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DWP failing to make reasonable adjustments for UC claimants with mental health problems

09 March 2022

A new research report has been published that considers whether the DWP is meeting the needs of people with mental health problems and making adjustments to their service as required by the Equality Act 2010.

The report, by the Child Poverty Action Group (CPAG), centres on Universal Credit (UC) which was promoted in its early stages as a personalised service, providing support to meet people’s needs.

Examples of a reasonable adjustment might be offering a telephone appointment rather than a face-to-face meeting, or offering a private interview room within a busy job centre so sensitive information is kept private.

CPAG explored the experiences of 27 UC claimants with mental health problems and asked them if they were proactively asked whether they needed reasonable adjustments at the various stages on their claimant journey.

However, no claimant it spoke to reported being expressly asked whether they needed a reasonable adjustment.

In addition, they were not asked if they needed alternative methods of communication, nor how their mental health affected their ability to interact with the UC system.

Among other findings made by CPAG include:

  • Claimants were unaware of their right to a reasonable adjustment.
  • Participants report not feeling able to share sensitive information, especially with work coaches.
  • Some claimants report that their communication needs are not met through the standard UC channels.
  • Some claimants find the job centre environment threatening and unwelcoming, to the extent that this causes them to feel panicky or tearful, or is otherwise harmful to their wellbeing.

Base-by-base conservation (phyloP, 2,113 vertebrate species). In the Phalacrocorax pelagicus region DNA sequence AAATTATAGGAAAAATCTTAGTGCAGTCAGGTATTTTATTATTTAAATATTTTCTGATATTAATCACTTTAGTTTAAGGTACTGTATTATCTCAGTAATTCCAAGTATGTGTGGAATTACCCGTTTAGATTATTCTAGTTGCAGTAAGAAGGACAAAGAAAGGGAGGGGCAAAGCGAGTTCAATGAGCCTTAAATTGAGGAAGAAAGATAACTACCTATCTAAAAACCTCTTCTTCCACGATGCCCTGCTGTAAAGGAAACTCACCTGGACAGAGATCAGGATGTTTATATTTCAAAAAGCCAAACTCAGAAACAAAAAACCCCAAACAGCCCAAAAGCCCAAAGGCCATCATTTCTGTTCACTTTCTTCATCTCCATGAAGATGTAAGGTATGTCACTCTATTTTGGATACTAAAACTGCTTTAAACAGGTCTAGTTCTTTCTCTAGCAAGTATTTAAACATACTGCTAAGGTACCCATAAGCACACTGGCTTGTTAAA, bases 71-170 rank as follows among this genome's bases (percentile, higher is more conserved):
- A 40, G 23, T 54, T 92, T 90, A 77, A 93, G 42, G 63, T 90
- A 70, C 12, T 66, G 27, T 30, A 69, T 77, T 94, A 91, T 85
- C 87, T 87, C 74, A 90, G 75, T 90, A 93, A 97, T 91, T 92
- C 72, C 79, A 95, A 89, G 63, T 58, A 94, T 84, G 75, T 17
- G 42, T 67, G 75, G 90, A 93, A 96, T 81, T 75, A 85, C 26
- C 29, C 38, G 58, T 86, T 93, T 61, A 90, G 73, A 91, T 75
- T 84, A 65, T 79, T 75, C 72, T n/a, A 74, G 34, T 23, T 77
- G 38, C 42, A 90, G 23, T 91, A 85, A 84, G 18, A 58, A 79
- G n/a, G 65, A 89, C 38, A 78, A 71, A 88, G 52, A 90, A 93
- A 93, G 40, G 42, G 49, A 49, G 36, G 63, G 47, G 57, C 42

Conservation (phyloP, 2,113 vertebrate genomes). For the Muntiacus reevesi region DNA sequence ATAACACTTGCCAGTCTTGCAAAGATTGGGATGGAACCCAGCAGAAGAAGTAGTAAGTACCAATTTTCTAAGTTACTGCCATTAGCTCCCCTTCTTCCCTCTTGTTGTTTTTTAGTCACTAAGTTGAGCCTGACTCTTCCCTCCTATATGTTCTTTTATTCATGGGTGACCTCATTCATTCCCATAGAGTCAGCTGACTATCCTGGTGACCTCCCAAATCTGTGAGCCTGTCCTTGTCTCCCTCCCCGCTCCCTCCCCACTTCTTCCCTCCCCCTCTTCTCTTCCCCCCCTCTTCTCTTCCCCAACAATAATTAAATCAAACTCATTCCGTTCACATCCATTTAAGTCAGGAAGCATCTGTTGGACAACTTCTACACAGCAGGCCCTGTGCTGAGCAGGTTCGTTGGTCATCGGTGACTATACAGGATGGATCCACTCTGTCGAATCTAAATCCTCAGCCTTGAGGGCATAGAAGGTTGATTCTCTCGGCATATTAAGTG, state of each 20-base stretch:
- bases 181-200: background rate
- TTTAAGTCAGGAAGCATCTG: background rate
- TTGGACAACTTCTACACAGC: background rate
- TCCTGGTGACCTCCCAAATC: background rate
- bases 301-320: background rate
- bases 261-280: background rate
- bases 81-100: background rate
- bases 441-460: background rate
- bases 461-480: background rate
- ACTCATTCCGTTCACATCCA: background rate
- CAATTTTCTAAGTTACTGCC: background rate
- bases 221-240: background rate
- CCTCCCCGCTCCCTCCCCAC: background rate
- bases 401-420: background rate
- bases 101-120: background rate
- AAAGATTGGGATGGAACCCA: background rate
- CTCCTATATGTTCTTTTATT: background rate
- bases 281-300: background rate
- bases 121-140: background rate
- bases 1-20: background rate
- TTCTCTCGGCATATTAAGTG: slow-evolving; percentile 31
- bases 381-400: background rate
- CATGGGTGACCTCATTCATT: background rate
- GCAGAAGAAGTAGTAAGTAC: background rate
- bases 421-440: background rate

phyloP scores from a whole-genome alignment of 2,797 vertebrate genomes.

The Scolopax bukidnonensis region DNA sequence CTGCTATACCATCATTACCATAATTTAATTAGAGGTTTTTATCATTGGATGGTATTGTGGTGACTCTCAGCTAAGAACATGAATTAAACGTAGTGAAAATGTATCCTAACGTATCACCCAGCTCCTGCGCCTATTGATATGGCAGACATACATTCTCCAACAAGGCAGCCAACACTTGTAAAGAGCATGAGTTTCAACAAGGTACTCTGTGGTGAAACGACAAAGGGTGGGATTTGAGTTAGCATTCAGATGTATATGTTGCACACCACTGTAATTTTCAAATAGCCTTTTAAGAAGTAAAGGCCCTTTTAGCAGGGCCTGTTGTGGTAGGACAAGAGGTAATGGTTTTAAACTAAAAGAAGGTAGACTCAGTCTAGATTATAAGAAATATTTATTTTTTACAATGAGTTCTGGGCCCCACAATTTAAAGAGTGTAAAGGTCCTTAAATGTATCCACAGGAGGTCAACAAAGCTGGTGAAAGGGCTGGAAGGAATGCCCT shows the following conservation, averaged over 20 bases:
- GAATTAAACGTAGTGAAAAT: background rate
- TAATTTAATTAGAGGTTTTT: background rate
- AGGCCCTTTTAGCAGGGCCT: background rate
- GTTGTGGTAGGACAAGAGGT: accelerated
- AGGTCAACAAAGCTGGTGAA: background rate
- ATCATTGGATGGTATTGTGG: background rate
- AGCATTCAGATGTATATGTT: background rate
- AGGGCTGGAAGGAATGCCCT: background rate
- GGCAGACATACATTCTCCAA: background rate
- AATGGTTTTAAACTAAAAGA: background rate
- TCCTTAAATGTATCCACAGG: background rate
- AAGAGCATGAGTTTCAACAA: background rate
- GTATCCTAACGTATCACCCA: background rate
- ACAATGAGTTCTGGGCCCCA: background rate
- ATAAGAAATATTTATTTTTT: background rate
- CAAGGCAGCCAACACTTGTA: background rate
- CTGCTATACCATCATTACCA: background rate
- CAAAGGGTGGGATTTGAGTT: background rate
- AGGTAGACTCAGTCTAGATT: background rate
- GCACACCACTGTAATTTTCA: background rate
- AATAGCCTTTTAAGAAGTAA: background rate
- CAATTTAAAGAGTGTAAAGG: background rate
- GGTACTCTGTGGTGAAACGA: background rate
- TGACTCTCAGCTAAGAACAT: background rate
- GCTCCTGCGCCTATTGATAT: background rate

• Participants report a perception that UC is a benefit for those seeking work, and that they may be refused it if they indicate they are unable to work.

CPAG’s  recommendations include that:

  • The DWP should train and support staff to ask all claimants at each interaction whether they need a reasonable adjustment, both in how they communicate with their work coach and in how they access the UC service.
  • The DWP should create an environment in which claimants feel safe sharing sensitive information. This could be done through both staff training and a review of the physical space where the DWP meets with
  • The DWP should consider setting up an ‘extra care team’ providing more specialist support to claimants with additional communication needs so they can fully access the UC service.
  • DWP staff should be trained in identifying claimants whose mental health is affected by attending the job centre. Alternative appointments should be available, for example by phone, a home visit, or at a different office.
  • Claimants need to have clear information about their entitlement to UC, and to be reassured that it is a benefit for those with health issues who are unable to work.

The full CPAG report, Making adjustments? The experiences of universal credit claimants with mental health problems, is available from cpag.org.uk